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Homeschool Garden Club - How Can I Improve My Soil for Next Year’s Garden Club Activities?

The first thing you need to do is to identify your soil type. This counts as science, so record these activities in your evidence folder.

As part of their science lesson, you will need to know as it helps you choose the right plants, fruits and vegetables and they thrive.

There are six types of soils.

1. Chalky soils are very alkaline and may be light or heavy. The soil depth is often shallow.

2. Clay soils are heavy to dig, but high in nutrients, they are water logged in the winter and baked hard in the summer.

3. Loam soils are a mixture of clay, sand and slit and the best of the six as it avoids the extremes of each type.

4. Peat soils are very high in organic matter and moisture.

5. Sandy soils are light, dry and warm but often very low in nutrients and often acidic.

6. silt soils are fertile, light but moist but easy to compact.

The First Experiment - The Rolling Hand Test

You will need:

  • a big handful of your soil


Take a handful and try to form it in the ball. In our area, We will have one of four types.

Interpreting The Results

If is feels gritty, and falls through your fingers and it cannot roll I to a sausage shape ball then it is probably is sandy soil.

If it is not obviously gritty or doesn't have large sand particles and does sort of stick together it may be a sandy loam.

If it easily rolls into a one thin sausage and can be smoothed in to a shiny finish by rubbing with a finger. if it is not heavy clay you will find is is not so easy to make shiny but will be easier to make the sausage ball.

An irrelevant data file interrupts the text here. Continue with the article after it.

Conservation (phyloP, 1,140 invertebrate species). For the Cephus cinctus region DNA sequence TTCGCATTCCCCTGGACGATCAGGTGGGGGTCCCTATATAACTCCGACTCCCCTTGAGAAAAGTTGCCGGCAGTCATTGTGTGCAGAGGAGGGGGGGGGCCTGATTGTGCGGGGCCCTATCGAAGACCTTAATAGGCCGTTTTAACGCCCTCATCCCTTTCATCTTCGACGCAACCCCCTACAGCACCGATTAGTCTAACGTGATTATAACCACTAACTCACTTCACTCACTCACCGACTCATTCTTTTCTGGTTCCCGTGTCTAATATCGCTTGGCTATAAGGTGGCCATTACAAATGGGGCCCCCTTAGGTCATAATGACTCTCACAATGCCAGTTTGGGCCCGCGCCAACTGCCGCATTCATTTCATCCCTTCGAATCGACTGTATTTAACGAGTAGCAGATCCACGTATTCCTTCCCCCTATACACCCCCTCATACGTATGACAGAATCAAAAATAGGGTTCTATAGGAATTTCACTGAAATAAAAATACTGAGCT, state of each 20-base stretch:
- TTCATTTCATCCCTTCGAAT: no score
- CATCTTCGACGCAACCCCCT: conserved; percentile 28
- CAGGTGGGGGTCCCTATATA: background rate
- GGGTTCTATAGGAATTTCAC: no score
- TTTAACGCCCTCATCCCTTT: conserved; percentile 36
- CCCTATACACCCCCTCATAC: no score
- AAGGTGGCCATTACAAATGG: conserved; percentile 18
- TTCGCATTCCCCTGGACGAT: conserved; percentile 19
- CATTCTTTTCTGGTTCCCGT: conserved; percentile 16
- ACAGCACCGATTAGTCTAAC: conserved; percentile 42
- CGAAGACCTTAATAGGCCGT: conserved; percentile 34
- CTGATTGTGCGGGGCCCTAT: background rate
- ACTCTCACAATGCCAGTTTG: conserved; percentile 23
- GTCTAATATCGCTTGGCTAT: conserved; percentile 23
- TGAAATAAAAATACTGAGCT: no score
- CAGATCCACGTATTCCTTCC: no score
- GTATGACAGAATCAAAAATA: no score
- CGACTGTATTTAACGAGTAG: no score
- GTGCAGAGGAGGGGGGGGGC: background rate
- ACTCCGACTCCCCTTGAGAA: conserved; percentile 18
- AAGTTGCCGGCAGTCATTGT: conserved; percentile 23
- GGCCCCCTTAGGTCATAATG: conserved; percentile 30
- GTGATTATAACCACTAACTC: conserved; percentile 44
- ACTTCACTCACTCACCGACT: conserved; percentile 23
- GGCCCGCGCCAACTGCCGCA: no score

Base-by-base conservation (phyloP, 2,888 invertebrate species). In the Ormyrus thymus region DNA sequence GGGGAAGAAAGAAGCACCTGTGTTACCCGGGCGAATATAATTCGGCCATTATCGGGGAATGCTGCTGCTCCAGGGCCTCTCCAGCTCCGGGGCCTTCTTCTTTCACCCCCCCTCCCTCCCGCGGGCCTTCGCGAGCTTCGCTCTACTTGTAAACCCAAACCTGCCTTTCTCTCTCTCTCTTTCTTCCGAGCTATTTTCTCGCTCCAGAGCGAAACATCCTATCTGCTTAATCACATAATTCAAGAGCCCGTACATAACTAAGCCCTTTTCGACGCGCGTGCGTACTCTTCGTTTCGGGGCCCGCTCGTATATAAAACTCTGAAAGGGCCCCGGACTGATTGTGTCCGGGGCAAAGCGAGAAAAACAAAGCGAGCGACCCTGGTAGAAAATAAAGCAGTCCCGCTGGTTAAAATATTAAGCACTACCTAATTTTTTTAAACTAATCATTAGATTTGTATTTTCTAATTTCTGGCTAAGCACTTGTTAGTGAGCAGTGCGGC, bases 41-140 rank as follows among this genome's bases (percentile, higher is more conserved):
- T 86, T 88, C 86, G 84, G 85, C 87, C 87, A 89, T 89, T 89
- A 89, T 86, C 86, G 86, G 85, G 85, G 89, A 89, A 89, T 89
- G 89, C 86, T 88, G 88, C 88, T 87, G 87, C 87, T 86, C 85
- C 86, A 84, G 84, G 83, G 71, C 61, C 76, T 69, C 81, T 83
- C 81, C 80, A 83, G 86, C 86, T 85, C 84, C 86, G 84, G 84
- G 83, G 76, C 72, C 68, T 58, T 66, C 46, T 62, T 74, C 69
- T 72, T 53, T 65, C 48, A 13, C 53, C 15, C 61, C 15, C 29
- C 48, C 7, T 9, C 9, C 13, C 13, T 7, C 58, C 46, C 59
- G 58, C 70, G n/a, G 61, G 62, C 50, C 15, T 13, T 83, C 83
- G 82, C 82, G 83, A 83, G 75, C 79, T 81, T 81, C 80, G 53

If you live within a good 10 miles of my house you will have a very stoney soil that will need a lot of improvement. So, either sign up for the compost session or put in raised beds.

The Second Experiment - Calcium Carbonate Test

You will need:

  • an old jam jar

  • vinegar (enough to half fill the jar)


  1. Take a spoonful of your soil and put it into the jar with the vinegar.

Interpreting The Results

If the soils froths, they it has calcium carbonate (chalk) or limestone and is lime rich.

The Third Experiment - PH Soil Test

You will need:

  • a DIY Soil test kit from the garden centre.


  1. Always follow the sample directions given in the test kit to get a representative sample.

Interpreting The Results

Use the colour chart to tell if you have acid or alkaline soil. The soil PH is a number that describes how acid or alkaline your soil tis. A ph of 7.0 is considered neutral. an acid soil has a pH value below 7.0 and above 7.0 the soil is alkaline.

Manure Heaps Here We Come with Spades and Buckets!

the best way to improve the soil you have is to add lots and lots of organic matter. We need to make compost heaps. to do this we will need some horse manure, any rabbit or guinea pig and the plants we manage from the garden.

Now we like to do things a cheaply as we can here at Orchard Training Garden Club. We have some Study Buddies with horses. We have some gardens in need of horse manure both fresh and well-rotted down.

We have some Study Bubbies with guinea pigs and some compost bins in need for the old bedding.

We have some Study Buddies who have gardens.

Hmmm! What can we do here? Remember shifting manure is physical hard word and so counts towards you 1 hour of movement each day. Do more than an hour over the course of a week and it counts as P.E. - record it in our evidence diary.

we will be having some session on making up the compost bins and what we need to add in what order and how much for each soil type.


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